TABLE 1______________________________________MW10 MEDIUM______________________________________Constituents Batch Medium Feed Medium______________________________________ SaltsKH2 PO4 2.74 g/L 10.9 g/L MgSO4.7H2 O 0.58 g/L 2.3 g/L CaCl2.2H2 O 0.06 g/L 0.24 g/L H3 PO4 (85% w/w) 0.88 ml/L 1.76 ml/L Vitamins Ca pantothenate 20 mg/L 180 mg/L Nicotinic acid 33.3 mg/L 300 mg/L m-Inositol 20 mg/L 180 mg/L d-biotin 0.133 mg/L 0.8 mg/L Thiamine.HCl 16 mg/L 32 mg/L Trace element stock 10 ml/L 20 ml/L Sucrose 0* 500 g/L______________________________________ Trace Element Stock Constituents ZnSO4.7H2 O 3 g/L FeSO4.7H2 O 10 g/L MnSO4.4H2 O 3.2 g/L CuSO4.5H2 O 0.079 g/L H3 BO3 1.5 g/L KI 0.2 g/L Na2 MoO4.2H2 O 0.5 g/L CoCl2.6H2 O 0.56 g/L______________________________________ The trace elements were added to demineralised water, acidified with 35 ml/L of 98% H2 SO4. *20 g Sucrose/L was added to the batch medium at the 20 L seed fermenter stage. Any convenient method of sterilisation may be used, as may any depyrogenation method, for example ultrafiltration. The vitamins were always filter sterilised.
TABLE 2______________________________________MW11D MEDIUM______________________________________Constituents Batch Medium Feed Medium______________________________________ SaltsKH2 PO4 4.66 g/L 9.54 g/L MgSO4.7H2 O 0.98 g/L 2.02 g/L CaCl2.2H2 O 0.10 g/L 0.21 g/L H3 PO4 (85% w/w) 1.63 g/L 3.33 g/L Vitamins Ca pantothenate 68 mg/L 140 mg/L Nicotinic acid 114 mg/L 233 mg/L m-Inositol 68 mg/L 140 mg/L d-biotin 0.34 mg/L 0.70 mg/L Thiamine.HCl 17.1 mg/L 35 mg/L Trace element stock 10.2 mL/L 21 mL/L Sucrose 0* 500 g/L______________________________________ Trace Element Stock Constituents ZnSO4.7H2 O 3 g/L FeSO4.7H2 O 10 g/L MnSO4.4H2 O 3.2 g/L CuSO4.5H2 O 0.079 g/L Na2 MoO4.5H2 O 0.5 g/L CoCl2.6H2 O 0.56 g/L______________________________________ The trace elements were added to demineralised water, acidified with 35 ml/L of 98% H2 SO4. *20 g Sucrose/L was added to the batch medium at the 20 L seed fermenter stage. Any convenient method of sterilisation may be used, as may any depyrogenation method, for example ultrafiltration. The vitamins were always filter sterilised. After the medium was added to the vessel, the operating temperature of 30° C. was set, as well as the minimum stirrer speed, typically 400-500 rpm. The initial pH was adjusted with ammonia solution (specific gravity 0.901) using a pH controller set at 5.7 ± 0.2. 2M H2 SO4 was also used as a pH corrective agent. Sucrose to 20 g/L, MW10 batch vitamins, and Breox FMT30 antifoam to 0.04 g/L are added to the vessel.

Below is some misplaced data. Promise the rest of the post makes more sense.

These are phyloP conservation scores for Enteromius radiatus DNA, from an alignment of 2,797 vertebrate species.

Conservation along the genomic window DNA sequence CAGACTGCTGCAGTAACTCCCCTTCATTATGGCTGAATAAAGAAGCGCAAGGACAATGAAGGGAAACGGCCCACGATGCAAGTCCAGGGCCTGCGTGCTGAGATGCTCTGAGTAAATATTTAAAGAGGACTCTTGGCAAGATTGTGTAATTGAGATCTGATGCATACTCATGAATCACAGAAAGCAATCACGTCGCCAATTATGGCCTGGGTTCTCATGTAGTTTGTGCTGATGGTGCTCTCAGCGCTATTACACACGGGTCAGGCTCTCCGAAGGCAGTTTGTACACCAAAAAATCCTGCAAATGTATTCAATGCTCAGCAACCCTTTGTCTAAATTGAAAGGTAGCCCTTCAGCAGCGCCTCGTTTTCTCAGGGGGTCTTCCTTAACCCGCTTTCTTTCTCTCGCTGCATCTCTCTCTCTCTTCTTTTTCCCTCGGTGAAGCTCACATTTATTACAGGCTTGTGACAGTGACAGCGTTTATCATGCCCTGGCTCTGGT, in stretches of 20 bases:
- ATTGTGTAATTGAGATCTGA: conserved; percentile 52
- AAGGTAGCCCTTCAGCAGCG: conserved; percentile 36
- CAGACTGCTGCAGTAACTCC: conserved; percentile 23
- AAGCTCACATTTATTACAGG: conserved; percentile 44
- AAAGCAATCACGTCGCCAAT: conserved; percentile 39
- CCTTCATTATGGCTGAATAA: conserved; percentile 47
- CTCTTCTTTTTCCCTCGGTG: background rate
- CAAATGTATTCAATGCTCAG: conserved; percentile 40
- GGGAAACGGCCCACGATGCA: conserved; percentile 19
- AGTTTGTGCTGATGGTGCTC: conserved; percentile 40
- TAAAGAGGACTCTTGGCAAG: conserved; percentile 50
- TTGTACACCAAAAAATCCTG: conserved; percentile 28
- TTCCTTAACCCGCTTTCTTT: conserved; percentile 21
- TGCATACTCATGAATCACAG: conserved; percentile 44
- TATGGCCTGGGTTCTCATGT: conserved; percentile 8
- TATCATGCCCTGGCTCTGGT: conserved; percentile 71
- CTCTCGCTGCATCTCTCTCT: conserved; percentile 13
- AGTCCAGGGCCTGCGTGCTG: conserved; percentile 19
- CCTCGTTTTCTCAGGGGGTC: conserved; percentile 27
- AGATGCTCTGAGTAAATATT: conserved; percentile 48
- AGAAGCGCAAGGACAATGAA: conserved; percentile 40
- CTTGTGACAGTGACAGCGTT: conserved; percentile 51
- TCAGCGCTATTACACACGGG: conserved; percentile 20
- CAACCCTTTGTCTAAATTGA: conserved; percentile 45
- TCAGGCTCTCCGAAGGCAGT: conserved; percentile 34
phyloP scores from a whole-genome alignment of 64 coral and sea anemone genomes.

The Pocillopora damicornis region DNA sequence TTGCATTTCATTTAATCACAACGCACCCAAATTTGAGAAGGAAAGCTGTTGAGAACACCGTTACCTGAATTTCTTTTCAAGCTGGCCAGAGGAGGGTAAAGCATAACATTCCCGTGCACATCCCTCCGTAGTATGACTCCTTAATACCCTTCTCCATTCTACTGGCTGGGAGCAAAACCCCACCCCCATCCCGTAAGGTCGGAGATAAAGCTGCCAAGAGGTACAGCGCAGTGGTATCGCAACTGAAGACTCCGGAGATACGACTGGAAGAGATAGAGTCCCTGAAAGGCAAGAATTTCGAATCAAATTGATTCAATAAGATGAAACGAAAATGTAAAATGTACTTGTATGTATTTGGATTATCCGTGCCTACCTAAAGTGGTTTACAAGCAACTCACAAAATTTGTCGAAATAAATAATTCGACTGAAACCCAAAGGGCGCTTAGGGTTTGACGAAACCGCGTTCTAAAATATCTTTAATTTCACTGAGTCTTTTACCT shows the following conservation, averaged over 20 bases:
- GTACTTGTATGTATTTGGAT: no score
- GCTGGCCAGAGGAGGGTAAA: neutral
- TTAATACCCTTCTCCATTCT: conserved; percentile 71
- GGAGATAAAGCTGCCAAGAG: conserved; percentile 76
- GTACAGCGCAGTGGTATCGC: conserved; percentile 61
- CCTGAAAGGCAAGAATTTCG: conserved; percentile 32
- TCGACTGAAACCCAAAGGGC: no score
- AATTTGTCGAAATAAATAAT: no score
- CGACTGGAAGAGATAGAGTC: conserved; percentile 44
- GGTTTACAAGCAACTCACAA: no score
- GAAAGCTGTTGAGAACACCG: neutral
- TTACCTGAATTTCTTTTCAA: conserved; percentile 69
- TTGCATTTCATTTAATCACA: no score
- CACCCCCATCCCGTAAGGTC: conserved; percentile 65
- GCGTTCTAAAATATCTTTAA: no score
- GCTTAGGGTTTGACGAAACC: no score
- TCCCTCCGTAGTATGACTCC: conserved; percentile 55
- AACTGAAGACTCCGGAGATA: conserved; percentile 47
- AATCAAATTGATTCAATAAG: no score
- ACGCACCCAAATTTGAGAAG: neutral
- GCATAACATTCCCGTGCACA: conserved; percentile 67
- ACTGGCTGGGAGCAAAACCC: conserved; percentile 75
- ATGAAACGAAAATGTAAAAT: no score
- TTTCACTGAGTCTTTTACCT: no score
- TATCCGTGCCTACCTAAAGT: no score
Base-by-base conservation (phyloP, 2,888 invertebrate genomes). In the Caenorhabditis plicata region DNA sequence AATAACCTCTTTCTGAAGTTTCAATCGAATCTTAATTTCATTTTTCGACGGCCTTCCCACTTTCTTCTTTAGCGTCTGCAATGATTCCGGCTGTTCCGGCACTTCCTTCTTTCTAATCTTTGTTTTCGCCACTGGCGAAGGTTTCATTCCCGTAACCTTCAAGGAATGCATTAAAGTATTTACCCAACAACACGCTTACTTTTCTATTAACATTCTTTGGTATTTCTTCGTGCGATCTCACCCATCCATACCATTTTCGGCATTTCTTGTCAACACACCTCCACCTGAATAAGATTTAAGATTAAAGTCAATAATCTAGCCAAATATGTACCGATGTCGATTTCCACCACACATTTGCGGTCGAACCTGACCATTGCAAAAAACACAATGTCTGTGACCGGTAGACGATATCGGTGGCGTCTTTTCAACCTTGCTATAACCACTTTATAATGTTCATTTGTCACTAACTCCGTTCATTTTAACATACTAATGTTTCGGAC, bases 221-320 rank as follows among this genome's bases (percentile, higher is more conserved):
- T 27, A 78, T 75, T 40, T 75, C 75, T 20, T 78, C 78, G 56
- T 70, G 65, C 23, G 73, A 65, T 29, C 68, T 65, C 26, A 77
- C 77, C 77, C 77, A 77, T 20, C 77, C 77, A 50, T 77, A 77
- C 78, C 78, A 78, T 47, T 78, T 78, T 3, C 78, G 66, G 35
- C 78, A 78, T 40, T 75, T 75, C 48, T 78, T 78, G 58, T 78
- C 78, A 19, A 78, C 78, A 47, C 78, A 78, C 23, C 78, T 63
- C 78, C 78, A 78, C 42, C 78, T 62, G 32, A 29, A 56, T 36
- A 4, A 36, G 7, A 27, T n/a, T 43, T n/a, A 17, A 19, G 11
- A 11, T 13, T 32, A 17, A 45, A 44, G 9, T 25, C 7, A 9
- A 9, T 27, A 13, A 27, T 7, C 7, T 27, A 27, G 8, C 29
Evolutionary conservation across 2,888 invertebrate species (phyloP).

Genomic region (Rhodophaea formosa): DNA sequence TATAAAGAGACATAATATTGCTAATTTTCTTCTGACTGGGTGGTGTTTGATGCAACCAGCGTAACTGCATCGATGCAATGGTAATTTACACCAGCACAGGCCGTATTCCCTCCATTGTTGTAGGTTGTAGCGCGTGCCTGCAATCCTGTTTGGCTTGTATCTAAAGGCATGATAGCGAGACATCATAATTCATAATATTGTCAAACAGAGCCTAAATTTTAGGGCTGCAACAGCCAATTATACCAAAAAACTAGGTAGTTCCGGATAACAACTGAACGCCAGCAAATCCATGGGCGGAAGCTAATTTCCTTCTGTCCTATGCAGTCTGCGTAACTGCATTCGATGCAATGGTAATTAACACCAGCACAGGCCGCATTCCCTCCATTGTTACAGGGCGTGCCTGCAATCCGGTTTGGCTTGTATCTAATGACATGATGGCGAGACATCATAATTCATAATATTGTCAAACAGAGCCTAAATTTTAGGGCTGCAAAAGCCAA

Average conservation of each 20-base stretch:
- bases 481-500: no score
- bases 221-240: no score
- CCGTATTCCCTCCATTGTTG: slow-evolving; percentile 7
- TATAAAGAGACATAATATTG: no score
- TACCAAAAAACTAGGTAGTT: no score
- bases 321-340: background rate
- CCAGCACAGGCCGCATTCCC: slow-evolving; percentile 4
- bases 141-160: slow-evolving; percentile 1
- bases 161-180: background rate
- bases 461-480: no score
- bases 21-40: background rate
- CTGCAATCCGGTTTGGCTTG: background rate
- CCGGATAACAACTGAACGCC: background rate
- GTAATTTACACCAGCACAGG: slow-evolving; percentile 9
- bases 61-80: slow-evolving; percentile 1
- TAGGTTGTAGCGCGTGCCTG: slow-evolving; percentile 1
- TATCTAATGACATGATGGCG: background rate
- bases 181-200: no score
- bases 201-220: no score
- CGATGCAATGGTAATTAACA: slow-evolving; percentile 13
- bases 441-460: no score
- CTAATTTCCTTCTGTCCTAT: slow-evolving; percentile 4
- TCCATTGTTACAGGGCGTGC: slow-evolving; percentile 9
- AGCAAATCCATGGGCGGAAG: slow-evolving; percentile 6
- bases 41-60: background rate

Sterile filtered air was introduced into the vessel at 0.5 vvm (ie 0.5 liter non-compressed air per liter of medium per minute), the medium was inoculated to 12±2 mg cell dry weight L-1 from an axenic shake flask culture and the MFCS computer system was initiated. Following completion of the batch phase of growth (signalled by a dissolved oxygen tension increase of >15% in 30 min), addition of the feed medium was initiated, under control of the MFCS system. The control strategy was effectively the same as described below for the production fermenter. During the fermentation the airflow was increased in two steps in order to maintain a flow of approximately 1 vvm. Further Breox FMT30 was added to a final concentration of 0.3 g/L. The dissolved oxygen tension (DOT) was controlled at 20% air saturation by changing the stirrer speed. Once the stirrer speed could be increased further and the airflow rate reached its maximum value, the feed control algorithm (see below) controlled the feed rate such that the DOT did not decrease below 15% in order to prevent oxygen limited conditions that, otherwise, would lead to formation of fermentation products.